ROAD safety will be a focus for police as more pupils return to the classroom next Tuesday.
While schools have been open for children of essential workers since the beginning of term two, next week, following weeks of learning from home, prep, Grade 1 and 2 pupils will return to their classrooms, as will Year 11 and 12 students.
Pupils at specialist schools will also return on May 26.
The return to school will be staggered, with pupils in other year levels to return to school on Tuesday, June 9.
School zone speed limits and school crossing guards have been operating since April, but with traffic increasing due to some coronavirus restrictions being lifted and more families to return to school next week, police will have a visible presence to ensure road safety is a priority for all.
Related coverage: School is back and so are school zones
Drivers must slow down to 40km/h around schools between 8 and 9.30am, as well as after school, between 2.30 and 4pm.
Road policing advisor for the region, Acting Senior Sergeant Stuart Gale, said there would be a highly visible police presence around schools during those times.
"We want to ensure motorists are switched on and aware that school crossings are in force," he said.
"With the restrictions around COVID-19 being eased and the increase in traffic flow around the same time as schools returning, we will be making sure people are switched on and aware of the road rules."
With the restrictions around COVID-19 being eased and the increase in traffic flow around the same time as schools returning, we will be making sure people are switched on and aware of the road rules.Acting Senior Sergeant Stuart Gale
Acting Senior Sergeant Gale said pedestrians and cyclists were vulnerable road users, so drivers should always be aware of them when behind the wheel.
This is especially so with the return to school, when many pupils ride their bikes or walk to school.
Acting Senior Sergeant Gale said drivers should be aware of the potential increase in pedestrian and cyclist traffic, but parents should also speak to their children about how to be safe around roads and on shared footpaths.
The state government has given advice to schools to adjust the way drop-off and pick-up is conducted in line with physical distancing measures, but the way it is carried out will vary for each school.
Some schools will manage this with staggered start and finish times - to be conducted during the active school zone period - while others will simply utilise different entry and exit points.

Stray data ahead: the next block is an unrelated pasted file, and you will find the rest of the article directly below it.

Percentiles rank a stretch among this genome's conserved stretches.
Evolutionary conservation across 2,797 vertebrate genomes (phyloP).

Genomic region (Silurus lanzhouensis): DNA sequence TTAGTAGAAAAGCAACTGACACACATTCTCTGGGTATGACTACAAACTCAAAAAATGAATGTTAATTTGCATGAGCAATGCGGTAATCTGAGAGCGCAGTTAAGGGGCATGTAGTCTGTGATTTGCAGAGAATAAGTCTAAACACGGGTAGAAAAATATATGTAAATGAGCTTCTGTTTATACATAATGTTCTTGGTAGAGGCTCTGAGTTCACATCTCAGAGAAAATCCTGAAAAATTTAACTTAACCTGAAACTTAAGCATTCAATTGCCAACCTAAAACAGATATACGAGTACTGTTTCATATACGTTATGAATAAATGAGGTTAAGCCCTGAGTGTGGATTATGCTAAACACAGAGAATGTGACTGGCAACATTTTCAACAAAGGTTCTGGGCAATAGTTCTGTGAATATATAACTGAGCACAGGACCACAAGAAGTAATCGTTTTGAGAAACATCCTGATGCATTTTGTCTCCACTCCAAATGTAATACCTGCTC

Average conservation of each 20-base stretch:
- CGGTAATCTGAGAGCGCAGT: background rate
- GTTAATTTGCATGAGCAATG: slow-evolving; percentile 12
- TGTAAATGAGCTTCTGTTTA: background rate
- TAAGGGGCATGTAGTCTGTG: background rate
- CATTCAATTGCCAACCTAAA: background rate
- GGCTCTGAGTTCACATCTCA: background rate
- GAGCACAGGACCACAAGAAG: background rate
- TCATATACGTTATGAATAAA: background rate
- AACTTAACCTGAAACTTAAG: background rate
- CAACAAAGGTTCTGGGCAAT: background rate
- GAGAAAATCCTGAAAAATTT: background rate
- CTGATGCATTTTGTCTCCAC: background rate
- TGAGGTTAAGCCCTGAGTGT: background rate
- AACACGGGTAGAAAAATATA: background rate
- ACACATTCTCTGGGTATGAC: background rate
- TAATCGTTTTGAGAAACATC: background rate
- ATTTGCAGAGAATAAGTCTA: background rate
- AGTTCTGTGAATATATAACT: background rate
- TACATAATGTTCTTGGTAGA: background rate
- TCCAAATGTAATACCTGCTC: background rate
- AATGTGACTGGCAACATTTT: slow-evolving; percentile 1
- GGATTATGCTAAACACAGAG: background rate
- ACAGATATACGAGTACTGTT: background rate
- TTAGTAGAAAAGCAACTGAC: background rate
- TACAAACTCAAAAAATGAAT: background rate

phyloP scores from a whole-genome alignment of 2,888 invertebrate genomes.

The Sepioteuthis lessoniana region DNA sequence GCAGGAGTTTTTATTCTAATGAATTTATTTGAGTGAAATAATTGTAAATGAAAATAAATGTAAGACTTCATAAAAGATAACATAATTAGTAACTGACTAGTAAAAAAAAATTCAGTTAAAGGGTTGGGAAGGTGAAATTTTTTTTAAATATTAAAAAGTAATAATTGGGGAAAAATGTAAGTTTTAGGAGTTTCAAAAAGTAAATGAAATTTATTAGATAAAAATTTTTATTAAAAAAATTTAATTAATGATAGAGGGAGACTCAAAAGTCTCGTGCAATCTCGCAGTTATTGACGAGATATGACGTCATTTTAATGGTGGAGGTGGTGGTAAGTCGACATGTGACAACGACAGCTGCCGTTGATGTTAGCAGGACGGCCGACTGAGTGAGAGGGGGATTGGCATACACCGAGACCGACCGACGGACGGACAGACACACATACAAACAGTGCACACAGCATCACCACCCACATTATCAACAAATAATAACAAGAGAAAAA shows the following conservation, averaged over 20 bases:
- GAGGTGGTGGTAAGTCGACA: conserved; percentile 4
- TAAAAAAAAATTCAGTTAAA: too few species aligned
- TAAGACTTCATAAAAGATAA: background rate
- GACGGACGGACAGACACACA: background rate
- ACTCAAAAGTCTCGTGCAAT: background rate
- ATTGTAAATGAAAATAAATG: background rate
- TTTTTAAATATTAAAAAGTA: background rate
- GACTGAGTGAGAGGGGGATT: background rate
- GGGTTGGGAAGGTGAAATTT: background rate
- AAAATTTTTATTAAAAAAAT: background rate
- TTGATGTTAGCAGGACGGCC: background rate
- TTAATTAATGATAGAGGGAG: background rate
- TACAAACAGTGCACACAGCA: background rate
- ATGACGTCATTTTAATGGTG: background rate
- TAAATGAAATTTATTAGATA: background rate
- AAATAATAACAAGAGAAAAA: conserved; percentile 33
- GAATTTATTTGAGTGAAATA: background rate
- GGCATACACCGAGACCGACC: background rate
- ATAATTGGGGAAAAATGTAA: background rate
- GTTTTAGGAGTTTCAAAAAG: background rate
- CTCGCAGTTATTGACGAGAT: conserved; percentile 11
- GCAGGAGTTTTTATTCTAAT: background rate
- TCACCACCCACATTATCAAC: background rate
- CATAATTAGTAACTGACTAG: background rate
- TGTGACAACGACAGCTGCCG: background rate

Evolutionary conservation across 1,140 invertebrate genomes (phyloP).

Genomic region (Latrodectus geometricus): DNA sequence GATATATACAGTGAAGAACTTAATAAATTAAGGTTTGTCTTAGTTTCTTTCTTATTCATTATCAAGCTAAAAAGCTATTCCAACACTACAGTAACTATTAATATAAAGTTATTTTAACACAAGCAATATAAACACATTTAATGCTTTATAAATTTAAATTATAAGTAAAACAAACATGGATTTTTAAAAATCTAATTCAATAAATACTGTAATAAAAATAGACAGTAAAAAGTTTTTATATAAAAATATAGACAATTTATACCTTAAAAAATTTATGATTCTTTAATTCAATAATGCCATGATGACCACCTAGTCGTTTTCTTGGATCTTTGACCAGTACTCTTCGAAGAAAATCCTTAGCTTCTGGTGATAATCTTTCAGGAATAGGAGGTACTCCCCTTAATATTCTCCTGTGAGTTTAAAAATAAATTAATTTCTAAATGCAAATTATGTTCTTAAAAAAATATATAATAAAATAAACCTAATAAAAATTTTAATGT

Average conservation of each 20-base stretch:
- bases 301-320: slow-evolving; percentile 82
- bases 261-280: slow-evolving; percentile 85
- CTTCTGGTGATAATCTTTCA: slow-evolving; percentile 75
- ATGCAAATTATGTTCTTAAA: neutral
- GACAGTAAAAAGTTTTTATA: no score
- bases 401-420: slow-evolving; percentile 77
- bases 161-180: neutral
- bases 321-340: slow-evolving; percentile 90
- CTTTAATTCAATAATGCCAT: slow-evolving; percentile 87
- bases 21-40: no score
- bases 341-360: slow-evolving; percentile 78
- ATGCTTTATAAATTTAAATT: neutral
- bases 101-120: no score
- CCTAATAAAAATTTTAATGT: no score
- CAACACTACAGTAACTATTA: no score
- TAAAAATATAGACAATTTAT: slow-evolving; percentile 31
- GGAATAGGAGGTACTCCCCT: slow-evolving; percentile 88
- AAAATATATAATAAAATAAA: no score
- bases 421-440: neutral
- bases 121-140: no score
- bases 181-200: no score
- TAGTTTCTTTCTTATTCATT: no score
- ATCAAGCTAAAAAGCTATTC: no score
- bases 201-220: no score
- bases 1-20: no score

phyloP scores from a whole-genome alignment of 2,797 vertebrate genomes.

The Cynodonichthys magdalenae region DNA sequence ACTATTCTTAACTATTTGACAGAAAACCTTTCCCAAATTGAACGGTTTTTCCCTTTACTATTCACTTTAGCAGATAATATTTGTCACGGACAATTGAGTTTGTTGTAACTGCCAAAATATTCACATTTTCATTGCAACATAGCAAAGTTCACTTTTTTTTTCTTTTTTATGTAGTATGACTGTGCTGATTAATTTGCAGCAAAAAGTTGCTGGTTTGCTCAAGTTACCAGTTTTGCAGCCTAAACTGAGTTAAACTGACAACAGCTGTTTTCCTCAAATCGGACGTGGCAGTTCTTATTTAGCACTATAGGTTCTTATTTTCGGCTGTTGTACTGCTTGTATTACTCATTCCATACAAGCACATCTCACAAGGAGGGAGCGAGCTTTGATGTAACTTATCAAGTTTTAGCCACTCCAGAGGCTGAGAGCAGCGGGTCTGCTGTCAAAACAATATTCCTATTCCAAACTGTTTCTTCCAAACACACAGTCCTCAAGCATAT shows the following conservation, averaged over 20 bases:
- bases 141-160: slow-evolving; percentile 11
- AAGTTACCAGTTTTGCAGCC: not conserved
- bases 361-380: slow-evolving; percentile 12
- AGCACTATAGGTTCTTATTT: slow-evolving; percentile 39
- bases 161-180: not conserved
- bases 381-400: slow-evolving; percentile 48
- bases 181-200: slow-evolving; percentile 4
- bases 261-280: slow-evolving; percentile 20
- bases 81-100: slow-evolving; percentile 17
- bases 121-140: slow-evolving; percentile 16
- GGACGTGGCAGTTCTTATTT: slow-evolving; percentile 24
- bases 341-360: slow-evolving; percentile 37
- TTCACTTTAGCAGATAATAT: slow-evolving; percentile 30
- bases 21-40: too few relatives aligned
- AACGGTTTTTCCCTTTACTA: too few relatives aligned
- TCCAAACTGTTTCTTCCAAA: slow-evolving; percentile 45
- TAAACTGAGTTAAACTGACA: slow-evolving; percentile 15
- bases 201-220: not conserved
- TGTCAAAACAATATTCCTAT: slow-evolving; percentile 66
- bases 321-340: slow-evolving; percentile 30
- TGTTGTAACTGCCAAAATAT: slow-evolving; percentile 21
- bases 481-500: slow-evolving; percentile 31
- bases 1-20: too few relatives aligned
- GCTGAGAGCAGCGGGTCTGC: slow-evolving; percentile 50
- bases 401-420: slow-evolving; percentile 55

In order to reduce the risk to school staff and pupils, there will also be restrictions regarding who can access schools.
In the first stage of the return to school for its younger pupils, Alfredton Primary School will not be conducting staggered start times.
While the times will remain the same, there will be clearly identified drop-off and pick-up points.
"Because we have a large boundary to our school, it allows us to put in place changes to drop-off and pick-up to ensure that access to the school grounds is limited for parents and visitors, and also so parents can adhere to social distancing," principal Laurel Donaldson said.
Staff will be posted at these points to assist pupils, while parents will be asked to wait on the outside boundary areas, while adhering to social distancing measures, when they drop-off and pick-up their children.
Students who walk or ride to school will enter or depart from the same gate.
With safety a priority, Ms Donaldson said the school was also trying to minimise the inconvenience to parents that could come with staggered start or finish times to make the transition back to face-to-face learning as smooth as possible.
Meanwhile, changes are also being put in place at Black Hill Primary School.
Principal Donna Bishop said there would be a staggered beginning and end to the day, to reduce the amount of parents crowded in the one place.
Parents will be encouraged to use side streets as drop-off and pick-up zones and similar to Alfredton, there are a number of entrances to the school that families will be able to use.
The staggered times are being managed by alphabetical order, so families only need to make one trip.
Staff will be located at the entrances to assist, and pupils who need extra support with adjusting to the return to school will be met by their teachers or another adult they know at the school.
With pupils to be entering and exiting from multiple locations around schools due to social distancing measures, Acting Senior Sergeant Gale said people should slow down when driving through side streets surrounding schools too, even if they are not marked as a school zone.
"We urge everyone in the community to please be aware of this and to slow down around these areas during this time," he said.
And though social distancing is important, parents still needed to park correctly.
"Even though we are trying to be quick and efficient and to minimise contact with others, that is no excuse for not parking correctly or not parking safely," he said.
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